The Bill Evans Tune Test(s)
Announcing The Bill Evans Tune Test(s).
Evaluate your knowledge of the music of one who many consider to be the fountainhead of modern jazz piano.
Warning: This test is aimed primarily at musicians who play an instrument and listen to Bill Evans. Some answers you'll know right away. Others might require some critical listening or research. Some of the answers can be looked up in a real book but to play fair you should listen to the indicated recording by Bill to discern the answer. There is no prize for having the best score other than the pride of knowing the subject matter. Above all else, have fun discovering the answers.
1. Name the key that Bill always played "My Foolish Heart."
2. Name at least four Earl Zindars compositions that Bill performed and recorded.
3. It is widely acknowledged that Bill was the composer of the tune "Blue In Green," not Miles Davis. First, how many measures is one chorus? Second, what were the intended performance instructions Bill attempted to communicate to the members of the Miles Davis Band on the album "Kind Of Blue?" You'll probably need to listen to the "Kind of Blue" track a few times to put this into words. Also it's helpful to listen to Bill's solo and trio recordings of the tune on other albums.
(The standards in questions 4, 5 and 6 are of the type that the second 16 measure segment of the total 32 measure chorus starts out exactly like the first 16 measures. Their structure is that there is no "bridge" but instead two 16 measure halves.)
4. The standard “Come Rain or Come Shine” has been screwed-up by many a musician. Bill's playing of thetune has pretty much codified the way most play it now.
Part One: What key did Bill play "Come Rain or Come Shine?"
Part Two: Sketch out the changes that Bill plays on the tune (omit the turn-around). Please do this from listening, not looking in some real book.
5. What was the ("in-chorus") modulation scheme that the last trio used for the
Mancini tune, "Days of Wine and Roses?" Bill Played an "in-chorus" modulation - the first half (16 measures) in one key, the second half (16 measures) in another.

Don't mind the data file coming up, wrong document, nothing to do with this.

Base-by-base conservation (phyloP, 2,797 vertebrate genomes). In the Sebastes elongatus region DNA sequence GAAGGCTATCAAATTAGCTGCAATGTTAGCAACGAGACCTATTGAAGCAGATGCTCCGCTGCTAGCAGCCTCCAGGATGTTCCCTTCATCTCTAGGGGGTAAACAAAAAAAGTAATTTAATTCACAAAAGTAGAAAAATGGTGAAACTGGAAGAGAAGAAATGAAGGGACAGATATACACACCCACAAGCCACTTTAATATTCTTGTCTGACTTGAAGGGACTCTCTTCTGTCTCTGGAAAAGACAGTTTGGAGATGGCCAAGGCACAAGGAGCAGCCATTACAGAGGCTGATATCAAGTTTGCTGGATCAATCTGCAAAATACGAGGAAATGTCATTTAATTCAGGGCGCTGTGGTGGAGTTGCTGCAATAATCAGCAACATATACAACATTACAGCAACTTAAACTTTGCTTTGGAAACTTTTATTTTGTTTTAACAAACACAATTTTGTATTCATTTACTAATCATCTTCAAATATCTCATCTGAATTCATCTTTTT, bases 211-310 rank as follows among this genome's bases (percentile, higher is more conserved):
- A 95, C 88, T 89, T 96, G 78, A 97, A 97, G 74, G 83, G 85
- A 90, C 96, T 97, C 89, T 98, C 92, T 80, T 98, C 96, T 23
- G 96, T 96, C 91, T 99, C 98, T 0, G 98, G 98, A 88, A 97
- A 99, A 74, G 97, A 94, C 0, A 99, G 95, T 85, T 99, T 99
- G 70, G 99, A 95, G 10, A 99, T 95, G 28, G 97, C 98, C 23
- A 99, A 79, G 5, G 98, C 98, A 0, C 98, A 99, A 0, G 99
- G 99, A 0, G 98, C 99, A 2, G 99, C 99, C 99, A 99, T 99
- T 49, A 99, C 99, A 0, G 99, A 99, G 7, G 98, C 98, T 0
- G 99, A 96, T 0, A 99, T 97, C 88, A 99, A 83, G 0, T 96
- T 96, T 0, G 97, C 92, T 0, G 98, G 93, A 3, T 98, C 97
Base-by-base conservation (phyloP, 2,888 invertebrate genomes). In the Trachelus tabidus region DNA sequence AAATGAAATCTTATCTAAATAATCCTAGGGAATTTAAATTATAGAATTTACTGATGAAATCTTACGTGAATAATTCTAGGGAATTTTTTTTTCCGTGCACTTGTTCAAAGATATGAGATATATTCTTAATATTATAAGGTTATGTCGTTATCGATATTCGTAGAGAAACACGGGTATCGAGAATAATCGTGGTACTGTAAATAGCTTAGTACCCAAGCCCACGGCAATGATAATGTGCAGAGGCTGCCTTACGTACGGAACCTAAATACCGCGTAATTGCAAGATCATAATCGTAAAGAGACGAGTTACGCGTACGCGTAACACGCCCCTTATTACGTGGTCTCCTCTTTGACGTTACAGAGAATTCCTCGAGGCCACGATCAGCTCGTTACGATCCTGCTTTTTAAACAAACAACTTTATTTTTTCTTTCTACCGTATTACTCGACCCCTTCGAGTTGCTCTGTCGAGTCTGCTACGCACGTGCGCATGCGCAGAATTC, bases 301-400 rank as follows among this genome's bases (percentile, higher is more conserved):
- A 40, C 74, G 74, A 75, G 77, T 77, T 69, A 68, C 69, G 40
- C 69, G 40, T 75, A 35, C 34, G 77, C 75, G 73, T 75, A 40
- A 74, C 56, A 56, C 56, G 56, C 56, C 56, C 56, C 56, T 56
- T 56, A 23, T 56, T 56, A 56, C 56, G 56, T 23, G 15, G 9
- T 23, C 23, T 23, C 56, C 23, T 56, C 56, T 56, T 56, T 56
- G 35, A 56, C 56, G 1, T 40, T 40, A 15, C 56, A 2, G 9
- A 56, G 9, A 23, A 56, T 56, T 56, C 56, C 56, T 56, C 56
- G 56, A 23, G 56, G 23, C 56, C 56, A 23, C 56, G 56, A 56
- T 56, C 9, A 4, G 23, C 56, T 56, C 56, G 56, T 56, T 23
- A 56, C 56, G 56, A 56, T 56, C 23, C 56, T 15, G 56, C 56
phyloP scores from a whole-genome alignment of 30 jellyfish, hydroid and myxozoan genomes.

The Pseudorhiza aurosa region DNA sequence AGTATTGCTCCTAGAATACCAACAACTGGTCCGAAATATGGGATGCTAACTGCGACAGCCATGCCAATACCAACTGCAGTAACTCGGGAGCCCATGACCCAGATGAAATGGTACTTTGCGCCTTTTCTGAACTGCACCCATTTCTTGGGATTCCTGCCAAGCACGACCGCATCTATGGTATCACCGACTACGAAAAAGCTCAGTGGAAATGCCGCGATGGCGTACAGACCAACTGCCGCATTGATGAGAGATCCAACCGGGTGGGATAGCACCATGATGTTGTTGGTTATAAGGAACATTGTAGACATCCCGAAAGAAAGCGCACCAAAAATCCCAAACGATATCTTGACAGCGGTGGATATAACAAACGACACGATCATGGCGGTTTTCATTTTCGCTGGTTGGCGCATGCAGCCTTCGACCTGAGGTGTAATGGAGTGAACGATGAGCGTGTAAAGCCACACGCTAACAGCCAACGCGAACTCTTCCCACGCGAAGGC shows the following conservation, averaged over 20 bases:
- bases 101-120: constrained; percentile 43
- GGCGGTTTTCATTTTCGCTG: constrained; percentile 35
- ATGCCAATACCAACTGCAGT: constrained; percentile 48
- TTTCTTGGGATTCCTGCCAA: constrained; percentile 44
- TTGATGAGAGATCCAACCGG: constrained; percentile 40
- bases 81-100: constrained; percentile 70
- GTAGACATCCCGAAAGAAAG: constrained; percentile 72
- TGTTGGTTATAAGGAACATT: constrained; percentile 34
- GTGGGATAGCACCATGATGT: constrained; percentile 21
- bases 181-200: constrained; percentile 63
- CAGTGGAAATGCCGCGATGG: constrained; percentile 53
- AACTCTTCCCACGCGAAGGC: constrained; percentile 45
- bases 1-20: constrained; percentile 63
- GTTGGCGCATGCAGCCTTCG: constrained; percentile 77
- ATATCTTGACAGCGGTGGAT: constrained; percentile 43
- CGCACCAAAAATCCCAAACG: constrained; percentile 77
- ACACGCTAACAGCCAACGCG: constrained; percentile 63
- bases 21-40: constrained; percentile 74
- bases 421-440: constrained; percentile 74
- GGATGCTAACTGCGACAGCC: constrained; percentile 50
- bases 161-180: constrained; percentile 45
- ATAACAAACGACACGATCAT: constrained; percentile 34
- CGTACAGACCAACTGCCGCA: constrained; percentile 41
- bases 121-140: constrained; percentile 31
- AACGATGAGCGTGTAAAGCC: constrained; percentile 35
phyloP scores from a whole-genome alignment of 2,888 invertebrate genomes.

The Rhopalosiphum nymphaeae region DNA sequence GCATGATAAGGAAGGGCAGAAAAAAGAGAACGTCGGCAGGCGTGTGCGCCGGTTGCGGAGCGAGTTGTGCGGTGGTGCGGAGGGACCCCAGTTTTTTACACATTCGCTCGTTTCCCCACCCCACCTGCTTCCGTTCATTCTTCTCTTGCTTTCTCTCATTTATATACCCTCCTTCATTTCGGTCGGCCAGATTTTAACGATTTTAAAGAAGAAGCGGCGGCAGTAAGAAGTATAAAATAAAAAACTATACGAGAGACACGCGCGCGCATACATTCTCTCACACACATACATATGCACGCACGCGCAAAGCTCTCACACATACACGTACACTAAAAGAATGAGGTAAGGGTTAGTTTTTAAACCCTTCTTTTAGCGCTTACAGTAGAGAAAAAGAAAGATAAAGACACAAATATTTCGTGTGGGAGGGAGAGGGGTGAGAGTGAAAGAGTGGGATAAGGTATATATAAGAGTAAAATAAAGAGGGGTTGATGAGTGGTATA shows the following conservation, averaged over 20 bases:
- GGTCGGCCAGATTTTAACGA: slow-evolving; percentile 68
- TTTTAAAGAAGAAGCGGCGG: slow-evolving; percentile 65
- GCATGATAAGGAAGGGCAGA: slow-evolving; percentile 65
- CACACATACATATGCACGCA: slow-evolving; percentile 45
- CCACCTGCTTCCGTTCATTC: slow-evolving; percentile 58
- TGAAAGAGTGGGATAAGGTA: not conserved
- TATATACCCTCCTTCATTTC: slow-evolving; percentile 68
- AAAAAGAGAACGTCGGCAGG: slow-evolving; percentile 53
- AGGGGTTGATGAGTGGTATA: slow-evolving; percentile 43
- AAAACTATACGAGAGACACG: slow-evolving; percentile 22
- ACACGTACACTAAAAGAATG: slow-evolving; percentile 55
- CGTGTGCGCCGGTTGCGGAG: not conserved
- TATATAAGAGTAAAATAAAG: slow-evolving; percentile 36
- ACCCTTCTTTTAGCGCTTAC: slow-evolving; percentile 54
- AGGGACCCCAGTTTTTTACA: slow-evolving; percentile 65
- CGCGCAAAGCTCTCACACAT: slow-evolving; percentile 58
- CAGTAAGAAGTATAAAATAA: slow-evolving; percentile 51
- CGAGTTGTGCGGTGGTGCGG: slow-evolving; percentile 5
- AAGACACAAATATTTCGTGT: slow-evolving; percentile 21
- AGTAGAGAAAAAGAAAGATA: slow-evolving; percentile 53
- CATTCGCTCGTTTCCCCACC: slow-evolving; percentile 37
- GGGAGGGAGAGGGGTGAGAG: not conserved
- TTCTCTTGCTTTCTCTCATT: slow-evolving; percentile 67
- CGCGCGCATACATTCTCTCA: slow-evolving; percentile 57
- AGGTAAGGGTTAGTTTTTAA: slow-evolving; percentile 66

6. Bill occasionally played the tune "Like Someone In Love" in the later concerts.
What was the "in-chorus" modulation scheme used with that tune?
(“In-Chorus” refers to actually changing keys within the tune, then returning to the starting key sometime before, or at the start of the next chorus.)
7. Bill's last trio performed the "Theme From M.A.S.H." quite often. What was the
arrangement or (complete-chorus) modulation scheme that Bill used with that
tune? Name the starting key and the subsequent keys the trio played the tune,
before returning the first key. Were there added measures to the tune?
8. There are three main "types" or qualities of chords used in jazz. Bill's
composition "Time Remembered" never uses a particular type of chord. Name the type of chord that never appears in this tune.
9. When performing the tune "Autumn Leaves" with bassist Eddie Gomez, there is a point in the playing of the head that Bill and Eddie always play a little sixteenth
note lick together in unison or sometime in thirds. In what measure of the 32 measure chorus does this always occur? (number between 1 and 32)
10. What are the origins of the tune "Sugar Plum?" This tune does have lyrics!
What 60'-70s folk singer conceived the title and lyrics of the tune?
Well that does it. There are many areas of Bill's which we have not covered. I
would love to have readers submit their own Bill Evans Tests questions to me and I'll publish them here. There's a wealth of music to explore and it's great fun to find new ways to experience it.